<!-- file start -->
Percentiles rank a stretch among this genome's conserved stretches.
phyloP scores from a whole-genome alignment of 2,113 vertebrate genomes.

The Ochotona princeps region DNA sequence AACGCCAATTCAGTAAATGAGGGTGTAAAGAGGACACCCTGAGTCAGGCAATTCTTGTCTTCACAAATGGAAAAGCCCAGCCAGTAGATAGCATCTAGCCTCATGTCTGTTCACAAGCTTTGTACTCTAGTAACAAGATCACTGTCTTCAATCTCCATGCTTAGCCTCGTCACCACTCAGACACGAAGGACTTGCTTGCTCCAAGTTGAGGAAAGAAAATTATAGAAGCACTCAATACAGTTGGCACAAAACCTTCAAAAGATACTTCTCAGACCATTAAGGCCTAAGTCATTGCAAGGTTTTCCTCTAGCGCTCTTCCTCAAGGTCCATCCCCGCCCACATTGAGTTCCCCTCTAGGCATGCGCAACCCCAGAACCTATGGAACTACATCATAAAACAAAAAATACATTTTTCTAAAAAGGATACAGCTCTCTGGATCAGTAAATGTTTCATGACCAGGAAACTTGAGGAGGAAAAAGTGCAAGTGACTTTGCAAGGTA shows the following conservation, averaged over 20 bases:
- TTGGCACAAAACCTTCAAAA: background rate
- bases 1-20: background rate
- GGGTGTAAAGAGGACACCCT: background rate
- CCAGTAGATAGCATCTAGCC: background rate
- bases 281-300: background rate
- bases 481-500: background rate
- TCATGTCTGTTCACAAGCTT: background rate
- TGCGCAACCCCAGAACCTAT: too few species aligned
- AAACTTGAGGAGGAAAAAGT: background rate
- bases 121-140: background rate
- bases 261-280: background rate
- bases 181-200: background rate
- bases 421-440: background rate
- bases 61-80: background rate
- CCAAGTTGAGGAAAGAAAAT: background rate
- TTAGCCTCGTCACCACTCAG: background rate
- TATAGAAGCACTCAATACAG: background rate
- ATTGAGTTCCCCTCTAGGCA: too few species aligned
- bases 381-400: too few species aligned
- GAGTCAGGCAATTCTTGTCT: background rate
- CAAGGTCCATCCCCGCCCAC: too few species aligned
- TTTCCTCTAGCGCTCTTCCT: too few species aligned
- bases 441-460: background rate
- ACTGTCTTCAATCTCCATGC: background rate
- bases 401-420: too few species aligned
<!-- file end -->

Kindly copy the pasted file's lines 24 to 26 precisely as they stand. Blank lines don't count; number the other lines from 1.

- CAAGGTCCATCCCCGCCCAC: too few species aligned
- TTTCCTCTAGCGCTCTTCCT: too few species aligned
- bases 441-460: background rate